This probate record seems to indicate pretty clearly to me that Elizabeth (Crossman) Luscombe of Taunton, wife of Francis Luscombe was still alive when her father wrote his will in 1736 (left side, next to third "item")
On the other hand, the Taunton VR show her death 16 Feb. 1733-4, age 49:
A land record shows her daughter Mary "Molley" who married Nathaniel Fuller (middle, right side):
And Molley's gravestone and the announcement of her death both show a birth year of about 1739 (and her husband was born about 1740).
So it seems to me the easiest resolution to this conflicting data is that Elizabeth (Crossman) Luscombe's gravestone transcription is incorrect -- she needs to have died later because of her father's will and also because it is highly unlikely she would have had daughter Mary at age 55.
Is there a way to confirm that her gravestone record is incorrect without travelling to Massachusetts?
Edit: The big sticking point here seems to be the age of Molley Fuller, who in the deed is noted as a "daughter" of Elisabeth Crossman.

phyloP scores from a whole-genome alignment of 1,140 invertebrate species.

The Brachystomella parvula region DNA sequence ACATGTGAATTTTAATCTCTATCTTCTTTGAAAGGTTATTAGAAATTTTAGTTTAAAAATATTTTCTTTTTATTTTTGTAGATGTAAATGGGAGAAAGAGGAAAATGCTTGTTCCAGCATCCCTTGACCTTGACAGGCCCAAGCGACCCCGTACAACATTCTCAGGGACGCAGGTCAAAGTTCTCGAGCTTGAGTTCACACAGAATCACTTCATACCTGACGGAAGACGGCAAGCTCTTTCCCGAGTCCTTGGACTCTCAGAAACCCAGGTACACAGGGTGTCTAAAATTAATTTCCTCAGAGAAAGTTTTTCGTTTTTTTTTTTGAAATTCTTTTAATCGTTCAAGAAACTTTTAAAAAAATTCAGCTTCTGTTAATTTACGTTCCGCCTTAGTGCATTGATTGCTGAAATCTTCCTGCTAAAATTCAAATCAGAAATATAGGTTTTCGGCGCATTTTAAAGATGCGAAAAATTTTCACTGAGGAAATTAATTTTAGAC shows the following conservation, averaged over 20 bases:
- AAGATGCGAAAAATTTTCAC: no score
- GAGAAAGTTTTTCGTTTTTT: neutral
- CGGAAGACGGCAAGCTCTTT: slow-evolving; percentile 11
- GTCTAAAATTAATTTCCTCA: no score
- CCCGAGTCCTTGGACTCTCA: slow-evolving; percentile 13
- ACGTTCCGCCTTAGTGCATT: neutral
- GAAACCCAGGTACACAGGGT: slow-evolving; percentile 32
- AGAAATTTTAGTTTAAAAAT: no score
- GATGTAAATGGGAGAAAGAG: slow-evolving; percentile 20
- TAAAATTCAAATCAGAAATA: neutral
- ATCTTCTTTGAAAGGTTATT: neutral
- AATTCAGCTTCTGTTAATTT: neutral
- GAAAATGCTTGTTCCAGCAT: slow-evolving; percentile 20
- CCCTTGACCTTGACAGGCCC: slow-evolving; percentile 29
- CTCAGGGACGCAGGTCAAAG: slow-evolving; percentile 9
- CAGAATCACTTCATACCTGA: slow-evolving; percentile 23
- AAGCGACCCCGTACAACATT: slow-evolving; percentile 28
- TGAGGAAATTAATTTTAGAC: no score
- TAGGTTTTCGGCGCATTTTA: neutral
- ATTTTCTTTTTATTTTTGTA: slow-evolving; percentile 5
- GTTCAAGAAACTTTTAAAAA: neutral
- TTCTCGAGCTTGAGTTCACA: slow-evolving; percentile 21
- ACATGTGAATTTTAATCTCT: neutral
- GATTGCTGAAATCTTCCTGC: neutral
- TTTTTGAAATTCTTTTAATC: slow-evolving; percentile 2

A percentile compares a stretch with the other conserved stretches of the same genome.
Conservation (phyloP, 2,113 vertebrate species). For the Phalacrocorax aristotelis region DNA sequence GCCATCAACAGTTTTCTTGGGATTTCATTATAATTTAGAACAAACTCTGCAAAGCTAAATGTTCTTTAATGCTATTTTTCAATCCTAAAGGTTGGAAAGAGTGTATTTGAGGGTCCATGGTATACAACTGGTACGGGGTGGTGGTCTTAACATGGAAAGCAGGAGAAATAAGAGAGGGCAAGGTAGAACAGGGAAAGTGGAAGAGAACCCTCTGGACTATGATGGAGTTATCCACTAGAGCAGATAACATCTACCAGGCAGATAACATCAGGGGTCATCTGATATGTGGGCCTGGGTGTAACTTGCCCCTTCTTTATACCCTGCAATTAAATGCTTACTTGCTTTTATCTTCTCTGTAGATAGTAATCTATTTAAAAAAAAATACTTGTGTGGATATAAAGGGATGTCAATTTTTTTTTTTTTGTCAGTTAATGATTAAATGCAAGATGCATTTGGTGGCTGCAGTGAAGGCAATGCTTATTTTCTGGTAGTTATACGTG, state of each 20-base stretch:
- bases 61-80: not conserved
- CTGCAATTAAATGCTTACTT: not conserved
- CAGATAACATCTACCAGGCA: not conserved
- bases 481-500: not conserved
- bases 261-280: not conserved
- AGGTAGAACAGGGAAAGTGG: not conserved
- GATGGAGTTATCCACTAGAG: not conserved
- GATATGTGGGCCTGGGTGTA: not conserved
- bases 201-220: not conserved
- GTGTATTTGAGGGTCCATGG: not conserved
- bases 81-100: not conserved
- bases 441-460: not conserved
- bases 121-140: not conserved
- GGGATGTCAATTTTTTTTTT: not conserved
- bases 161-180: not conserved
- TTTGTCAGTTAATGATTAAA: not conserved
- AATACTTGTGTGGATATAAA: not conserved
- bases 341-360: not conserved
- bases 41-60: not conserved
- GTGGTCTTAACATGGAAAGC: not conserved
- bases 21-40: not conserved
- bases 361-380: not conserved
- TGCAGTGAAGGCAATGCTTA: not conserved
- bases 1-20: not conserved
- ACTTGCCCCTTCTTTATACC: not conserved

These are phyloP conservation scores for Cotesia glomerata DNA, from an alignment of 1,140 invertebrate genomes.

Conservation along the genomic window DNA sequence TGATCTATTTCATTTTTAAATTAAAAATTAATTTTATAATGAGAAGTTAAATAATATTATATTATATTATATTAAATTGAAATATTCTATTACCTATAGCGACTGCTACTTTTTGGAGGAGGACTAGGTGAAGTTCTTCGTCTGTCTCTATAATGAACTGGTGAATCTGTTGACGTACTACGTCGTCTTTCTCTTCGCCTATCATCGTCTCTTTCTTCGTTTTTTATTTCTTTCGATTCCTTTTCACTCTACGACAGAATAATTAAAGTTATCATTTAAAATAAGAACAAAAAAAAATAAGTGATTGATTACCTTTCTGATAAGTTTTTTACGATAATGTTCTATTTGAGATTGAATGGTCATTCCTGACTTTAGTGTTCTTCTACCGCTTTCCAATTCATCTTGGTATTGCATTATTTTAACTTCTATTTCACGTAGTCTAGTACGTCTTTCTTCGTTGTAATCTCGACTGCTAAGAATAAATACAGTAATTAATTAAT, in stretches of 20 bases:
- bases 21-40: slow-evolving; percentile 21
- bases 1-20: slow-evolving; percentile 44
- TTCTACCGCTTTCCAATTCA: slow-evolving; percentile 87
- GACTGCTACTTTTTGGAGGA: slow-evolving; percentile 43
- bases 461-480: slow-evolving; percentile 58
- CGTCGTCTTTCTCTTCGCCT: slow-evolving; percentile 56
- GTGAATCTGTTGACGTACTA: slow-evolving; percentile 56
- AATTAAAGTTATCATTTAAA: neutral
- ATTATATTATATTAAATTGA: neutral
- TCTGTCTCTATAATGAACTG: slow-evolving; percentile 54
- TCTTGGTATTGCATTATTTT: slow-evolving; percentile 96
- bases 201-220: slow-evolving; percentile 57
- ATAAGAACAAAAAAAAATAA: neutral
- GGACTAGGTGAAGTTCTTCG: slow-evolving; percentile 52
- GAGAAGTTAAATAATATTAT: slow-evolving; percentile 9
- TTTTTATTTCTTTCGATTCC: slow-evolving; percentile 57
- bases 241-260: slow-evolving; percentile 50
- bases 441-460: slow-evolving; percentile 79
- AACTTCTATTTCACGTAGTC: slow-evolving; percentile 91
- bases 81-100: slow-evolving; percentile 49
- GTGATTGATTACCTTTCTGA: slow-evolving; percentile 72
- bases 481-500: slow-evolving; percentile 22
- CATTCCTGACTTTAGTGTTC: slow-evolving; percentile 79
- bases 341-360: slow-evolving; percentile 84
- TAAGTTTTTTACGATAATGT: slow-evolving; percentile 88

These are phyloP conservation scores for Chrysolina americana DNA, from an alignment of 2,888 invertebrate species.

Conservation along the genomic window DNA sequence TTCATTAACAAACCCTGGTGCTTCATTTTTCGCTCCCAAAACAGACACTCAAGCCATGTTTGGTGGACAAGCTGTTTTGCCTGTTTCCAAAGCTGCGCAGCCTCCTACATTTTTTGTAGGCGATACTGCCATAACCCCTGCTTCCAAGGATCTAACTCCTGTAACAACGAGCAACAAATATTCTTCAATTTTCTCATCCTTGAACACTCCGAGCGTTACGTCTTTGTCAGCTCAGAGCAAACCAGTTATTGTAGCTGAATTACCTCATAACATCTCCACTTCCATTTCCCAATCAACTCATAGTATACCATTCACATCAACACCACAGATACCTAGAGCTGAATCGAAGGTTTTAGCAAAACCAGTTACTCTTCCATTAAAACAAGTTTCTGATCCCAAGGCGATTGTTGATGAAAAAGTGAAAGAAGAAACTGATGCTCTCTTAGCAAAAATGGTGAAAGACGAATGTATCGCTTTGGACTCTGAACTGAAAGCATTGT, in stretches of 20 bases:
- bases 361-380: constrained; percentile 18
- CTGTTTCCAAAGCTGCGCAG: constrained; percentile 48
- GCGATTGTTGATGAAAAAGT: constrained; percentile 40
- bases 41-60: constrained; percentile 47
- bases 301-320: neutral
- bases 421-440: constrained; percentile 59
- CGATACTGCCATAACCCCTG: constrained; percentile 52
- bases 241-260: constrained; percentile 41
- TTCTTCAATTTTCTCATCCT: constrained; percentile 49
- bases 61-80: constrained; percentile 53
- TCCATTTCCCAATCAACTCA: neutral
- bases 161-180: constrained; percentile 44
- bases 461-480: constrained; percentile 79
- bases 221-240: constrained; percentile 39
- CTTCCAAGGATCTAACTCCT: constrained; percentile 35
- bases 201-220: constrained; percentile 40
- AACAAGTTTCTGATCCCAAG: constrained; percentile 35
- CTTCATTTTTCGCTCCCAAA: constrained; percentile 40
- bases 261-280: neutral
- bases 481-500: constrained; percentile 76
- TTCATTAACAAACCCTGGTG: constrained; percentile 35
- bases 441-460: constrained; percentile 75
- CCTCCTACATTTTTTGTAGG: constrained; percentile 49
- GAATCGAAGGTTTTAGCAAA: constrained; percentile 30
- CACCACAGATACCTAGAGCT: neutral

Several newspapers ran the following text in November of 1825, e.g., Providence Patriot & Columbian Phenix of 9 November,
"Mrs. Mary Fuller, in the 87th year of her age, wife of the late Mr. Nathaniel Fuller -- leaving upwards of three hundred descendants, several of them of the fifth generation."
See also the Rhode Island Republican of 10 November and Rhode-Island American of 11 November and Newport Mercury of 12 November, Essex Register of 14 November, etc.
This is corroborated by the gravesite information at the RI Historical Cemetery Commission website (death year mis-transcribed though):
That same site shows husband Nathaniel is born ca. 1740, which is corroborated by a notice in the Rhode Island Republican of 17 June 1812 announcing the death at Providence of Mr. Nathaniel Fuller, age 72. Here's Nathaniel's profile:
In particular, the linked profile of his child Isaiah Fuller has an image of a death notice from which we can infer a birth year of about 1780. (That the listed children are theirs comes from the complicated probate record of their son Nathaniel Jr., which lists 52 heirs and from which I recreated the families of his eight brothers and sisters who had issue -- all had predeceased him.)